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The Puppy Handbook/ The Ideal Puppy
How to choose & educate the right puppy for you

 
  Choosing a puppy
 

Raising a puppy is fun and can be one of life's most rewarding experiences. Time and care taken during the first year to educate and mould your puppy into an ideal adult will be well rewarded.

This book will give you the tips and instructions that are often sadly lacking when a puppy is acquired. The information given is based on tried and tested techniques and uses positive methods throughout, rather than punishment, to ensure your puppy grows up to be friendly rather than fearful.

Before beginning the education of a young puppy, a careful choice of the raw material is essential. Choosing a puppy with the right genetic make-up is not difficult but it will help to avoid disappointment as your puppy grows into an adult. Not only will it make the job of raising your puppy easier but it will also increase the likelihood that you end up with a dog that is right for you and your family.

Carefully selecting not only the breed but also the strain or line from which your puppy comes will help to ensure success.

 
Breed characteristics

Throughout this book, there are references to the breeds of dog that are the most popular. The characteristics of dogs of these breeds are explored and some indication is given as to which breeds would be right for different types of owner.

However, this is only meant to be a guide and is based on my experience of the overall characteristics of the different breeds and the people who usually own them successfully. There will always be exceptions to every rule and this is particularly true for anything related to animals.


BELOW: It is easy to fall in love with a puppy so think carefully about which breed of dog would suit you BEFORE you begin to visit breeders.

 

Mongrels & crossbreeds


When considering which puppy to choose, it is important not to forget the mongrel (usually the first cross from two pure-bred dogs). These dogs have an intrinsic value of their own with characteristics too numerous to mention here.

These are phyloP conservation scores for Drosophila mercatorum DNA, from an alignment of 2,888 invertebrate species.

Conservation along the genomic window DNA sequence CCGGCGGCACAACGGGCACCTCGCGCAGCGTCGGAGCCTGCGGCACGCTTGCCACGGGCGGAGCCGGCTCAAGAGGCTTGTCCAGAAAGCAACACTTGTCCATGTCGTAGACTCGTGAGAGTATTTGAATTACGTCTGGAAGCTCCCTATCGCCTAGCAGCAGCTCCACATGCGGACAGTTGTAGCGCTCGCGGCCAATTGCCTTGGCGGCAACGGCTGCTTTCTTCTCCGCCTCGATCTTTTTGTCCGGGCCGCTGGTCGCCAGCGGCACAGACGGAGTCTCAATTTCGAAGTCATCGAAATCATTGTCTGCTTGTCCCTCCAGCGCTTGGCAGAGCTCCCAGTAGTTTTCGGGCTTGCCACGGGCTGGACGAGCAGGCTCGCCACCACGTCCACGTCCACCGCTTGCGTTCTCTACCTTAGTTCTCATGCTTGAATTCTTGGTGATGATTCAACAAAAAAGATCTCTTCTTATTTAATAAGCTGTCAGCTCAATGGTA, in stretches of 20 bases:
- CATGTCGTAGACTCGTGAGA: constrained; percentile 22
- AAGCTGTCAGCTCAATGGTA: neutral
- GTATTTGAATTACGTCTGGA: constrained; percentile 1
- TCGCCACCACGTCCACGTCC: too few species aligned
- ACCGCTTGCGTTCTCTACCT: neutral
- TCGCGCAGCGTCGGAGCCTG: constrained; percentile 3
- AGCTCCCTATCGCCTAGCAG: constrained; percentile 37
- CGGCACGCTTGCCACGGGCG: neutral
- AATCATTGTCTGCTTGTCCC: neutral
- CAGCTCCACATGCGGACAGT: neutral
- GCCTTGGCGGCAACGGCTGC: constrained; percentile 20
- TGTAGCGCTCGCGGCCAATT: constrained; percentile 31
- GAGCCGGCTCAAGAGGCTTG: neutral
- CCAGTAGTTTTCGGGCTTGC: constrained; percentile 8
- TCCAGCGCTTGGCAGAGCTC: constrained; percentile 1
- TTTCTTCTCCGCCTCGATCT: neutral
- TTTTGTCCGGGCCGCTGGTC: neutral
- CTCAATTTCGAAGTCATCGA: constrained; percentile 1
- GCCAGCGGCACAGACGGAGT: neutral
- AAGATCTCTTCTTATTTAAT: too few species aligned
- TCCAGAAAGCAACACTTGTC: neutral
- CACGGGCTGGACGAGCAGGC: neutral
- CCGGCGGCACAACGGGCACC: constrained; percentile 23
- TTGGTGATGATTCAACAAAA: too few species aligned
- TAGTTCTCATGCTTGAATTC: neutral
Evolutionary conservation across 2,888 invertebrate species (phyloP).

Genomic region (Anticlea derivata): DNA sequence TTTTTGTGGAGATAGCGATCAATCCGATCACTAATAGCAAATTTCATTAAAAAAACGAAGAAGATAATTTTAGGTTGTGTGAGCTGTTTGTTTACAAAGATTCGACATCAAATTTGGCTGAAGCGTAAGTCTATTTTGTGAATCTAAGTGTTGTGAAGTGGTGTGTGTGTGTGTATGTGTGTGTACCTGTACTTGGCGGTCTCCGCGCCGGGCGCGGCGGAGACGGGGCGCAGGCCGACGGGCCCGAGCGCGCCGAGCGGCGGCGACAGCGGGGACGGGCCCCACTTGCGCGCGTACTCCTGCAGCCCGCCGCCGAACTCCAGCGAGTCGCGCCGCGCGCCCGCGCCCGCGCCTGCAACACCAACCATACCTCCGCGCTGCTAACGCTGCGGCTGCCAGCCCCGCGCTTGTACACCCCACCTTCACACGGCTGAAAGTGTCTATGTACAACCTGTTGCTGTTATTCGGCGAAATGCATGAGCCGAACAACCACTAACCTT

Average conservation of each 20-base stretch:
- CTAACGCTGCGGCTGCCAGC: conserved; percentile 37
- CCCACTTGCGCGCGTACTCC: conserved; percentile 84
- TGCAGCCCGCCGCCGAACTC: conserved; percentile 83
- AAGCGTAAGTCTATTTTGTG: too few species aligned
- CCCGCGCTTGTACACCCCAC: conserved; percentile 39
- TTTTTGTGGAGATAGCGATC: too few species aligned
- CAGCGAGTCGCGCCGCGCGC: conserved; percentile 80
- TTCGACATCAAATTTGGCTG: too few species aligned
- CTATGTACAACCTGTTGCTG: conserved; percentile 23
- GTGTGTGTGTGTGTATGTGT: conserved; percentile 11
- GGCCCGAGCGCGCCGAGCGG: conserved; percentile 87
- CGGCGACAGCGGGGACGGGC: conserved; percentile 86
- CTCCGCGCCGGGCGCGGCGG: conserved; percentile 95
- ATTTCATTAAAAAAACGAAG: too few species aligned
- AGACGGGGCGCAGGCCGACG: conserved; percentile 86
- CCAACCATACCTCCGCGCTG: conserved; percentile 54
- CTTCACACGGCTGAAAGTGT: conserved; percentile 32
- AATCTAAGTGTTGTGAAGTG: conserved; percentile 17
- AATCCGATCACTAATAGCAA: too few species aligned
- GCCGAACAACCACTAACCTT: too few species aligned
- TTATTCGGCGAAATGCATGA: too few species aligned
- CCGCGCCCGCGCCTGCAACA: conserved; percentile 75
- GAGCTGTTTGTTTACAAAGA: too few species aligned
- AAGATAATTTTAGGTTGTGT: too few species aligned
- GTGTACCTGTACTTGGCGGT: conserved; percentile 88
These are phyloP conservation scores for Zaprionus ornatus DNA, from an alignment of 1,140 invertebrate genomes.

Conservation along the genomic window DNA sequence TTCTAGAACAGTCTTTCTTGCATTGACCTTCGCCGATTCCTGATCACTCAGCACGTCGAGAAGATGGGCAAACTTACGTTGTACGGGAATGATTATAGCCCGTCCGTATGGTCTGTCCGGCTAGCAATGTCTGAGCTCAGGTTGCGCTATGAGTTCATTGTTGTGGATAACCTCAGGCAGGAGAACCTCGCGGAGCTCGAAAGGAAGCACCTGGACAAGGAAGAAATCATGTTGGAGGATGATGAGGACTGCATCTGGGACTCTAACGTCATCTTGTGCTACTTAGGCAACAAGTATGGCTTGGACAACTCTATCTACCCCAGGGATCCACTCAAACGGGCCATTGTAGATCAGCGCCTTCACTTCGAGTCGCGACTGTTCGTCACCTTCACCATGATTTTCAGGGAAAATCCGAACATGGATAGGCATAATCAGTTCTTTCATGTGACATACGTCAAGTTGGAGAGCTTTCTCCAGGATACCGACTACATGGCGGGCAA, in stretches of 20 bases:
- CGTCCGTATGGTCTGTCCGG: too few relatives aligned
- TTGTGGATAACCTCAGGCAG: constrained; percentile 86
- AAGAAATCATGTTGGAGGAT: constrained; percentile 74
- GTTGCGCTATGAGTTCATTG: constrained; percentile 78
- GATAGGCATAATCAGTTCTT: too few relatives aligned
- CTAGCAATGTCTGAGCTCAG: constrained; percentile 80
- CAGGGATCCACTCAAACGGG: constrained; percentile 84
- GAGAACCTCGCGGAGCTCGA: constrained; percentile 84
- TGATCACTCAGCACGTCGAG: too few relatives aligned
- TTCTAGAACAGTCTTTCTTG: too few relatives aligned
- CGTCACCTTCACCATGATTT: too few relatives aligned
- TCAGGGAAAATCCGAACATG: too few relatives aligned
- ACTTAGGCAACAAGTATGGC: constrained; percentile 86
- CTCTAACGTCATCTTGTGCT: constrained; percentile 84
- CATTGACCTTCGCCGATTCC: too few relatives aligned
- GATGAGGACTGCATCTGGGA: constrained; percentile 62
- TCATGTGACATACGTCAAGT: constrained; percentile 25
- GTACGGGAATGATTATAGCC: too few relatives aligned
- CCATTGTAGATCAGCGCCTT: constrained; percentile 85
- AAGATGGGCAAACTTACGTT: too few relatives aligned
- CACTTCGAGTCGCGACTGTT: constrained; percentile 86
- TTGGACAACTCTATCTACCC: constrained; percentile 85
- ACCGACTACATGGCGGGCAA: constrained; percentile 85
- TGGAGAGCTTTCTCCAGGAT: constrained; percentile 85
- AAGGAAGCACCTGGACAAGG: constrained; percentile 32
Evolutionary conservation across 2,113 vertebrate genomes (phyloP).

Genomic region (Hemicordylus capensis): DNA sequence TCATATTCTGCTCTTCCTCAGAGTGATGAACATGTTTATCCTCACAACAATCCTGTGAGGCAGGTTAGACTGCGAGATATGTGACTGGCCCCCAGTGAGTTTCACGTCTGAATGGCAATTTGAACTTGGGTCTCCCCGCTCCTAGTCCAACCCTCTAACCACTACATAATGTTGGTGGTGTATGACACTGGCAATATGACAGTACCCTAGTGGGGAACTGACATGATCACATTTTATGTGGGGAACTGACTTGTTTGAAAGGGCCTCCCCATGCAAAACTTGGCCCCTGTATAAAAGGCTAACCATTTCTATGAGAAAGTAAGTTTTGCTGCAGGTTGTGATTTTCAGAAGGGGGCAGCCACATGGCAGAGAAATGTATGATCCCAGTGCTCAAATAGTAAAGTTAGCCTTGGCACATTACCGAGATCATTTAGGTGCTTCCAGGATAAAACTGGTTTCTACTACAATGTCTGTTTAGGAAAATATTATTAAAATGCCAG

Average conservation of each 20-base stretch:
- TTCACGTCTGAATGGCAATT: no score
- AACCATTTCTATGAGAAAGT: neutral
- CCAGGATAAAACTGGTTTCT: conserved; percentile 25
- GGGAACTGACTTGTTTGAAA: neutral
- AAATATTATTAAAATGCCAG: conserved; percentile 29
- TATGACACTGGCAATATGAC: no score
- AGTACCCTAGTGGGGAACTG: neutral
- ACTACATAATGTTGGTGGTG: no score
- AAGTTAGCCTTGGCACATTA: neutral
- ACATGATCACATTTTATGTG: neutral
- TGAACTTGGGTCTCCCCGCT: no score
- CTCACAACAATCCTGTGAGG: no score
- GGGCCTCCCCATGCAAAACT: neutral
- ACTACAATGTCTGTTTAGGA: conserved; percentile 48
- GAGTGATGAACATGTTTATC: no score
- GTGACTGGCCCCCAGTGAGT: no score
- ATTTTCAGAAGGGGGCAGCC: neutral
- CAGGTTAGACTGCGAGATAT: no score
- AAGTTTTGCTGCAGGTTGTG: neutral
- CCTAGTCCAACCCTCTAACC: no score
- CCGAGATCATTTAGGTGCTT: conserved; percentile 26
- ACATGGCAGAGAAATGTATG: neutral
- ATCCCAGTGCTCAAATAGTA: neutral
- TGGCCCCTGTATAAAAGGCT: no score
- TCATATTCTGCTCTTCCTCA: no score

Their individuality makes each of them unique and they are renowned for having a more healthy constitution than pedigree dogs due to a lack of inherited problems, which are displayed by many pure-bred dogs, coming from a smaller gene pool.

ABOVE: A dog is for life, not just
for the present so always take
time over choosing your puppy.

 

Temperament & lifestyle


When attempting to choose the right type of dog for you, you should consider the temperament of the people in your family and also the kind of lifestyle you will want your dog to lead.

Firstly, finding a dog that will be just right for you will depend on your own personality type and that of other family members. Are you very gentle with animals or the sort of person who will take a 'no-nonsense' approach?

Do you always give in to demands or do you like to get you r own way? Matching your character to that of your dog can save a lot of problems later. Are you fun-loving or quite sedate? Do you want a very close bond with your dog or would you prefer to be more independent? Are you loud & boisterous, or quiet and gentle?

LEFT: Are you quite energetic or a couch-potato? Matching your own exercise requirement to that of an adult dog is an essential task before choosing a puppy.

RIGHT: Are you fun-loving or are you quite sedate? Springer Spaniels usually fit in well with happy, fun-loving families.

Thinking about your own personality will help you to choose a puppy that will grow into an adult that suits you. Throughout this book, examples are given of successful owner/puppy combinations. To get further information on breed characteristics, look in breed books or ask people who already own a dog of the breed of your choice.

In addition to considering what type of puppy personality you need, you should also consider your dog's likely lifestyle as an adult. Are you, for example, a sociable family which needs a dog that will be good with visitors, or do you live in an area where you prefer your dog to be suspicious of strangers?

Do you like to go on long, energetic walks or runs, or are you one of a family of couch-potatoes? Will your dog be taken everywhere with you, or is it likely to be left at home for long periods?

Taking your own temperament and lifestyle into account when choosing the type of puppy you require will make it much more likely that you will end up with an adult dog that you will enjoy and that will be right for you.

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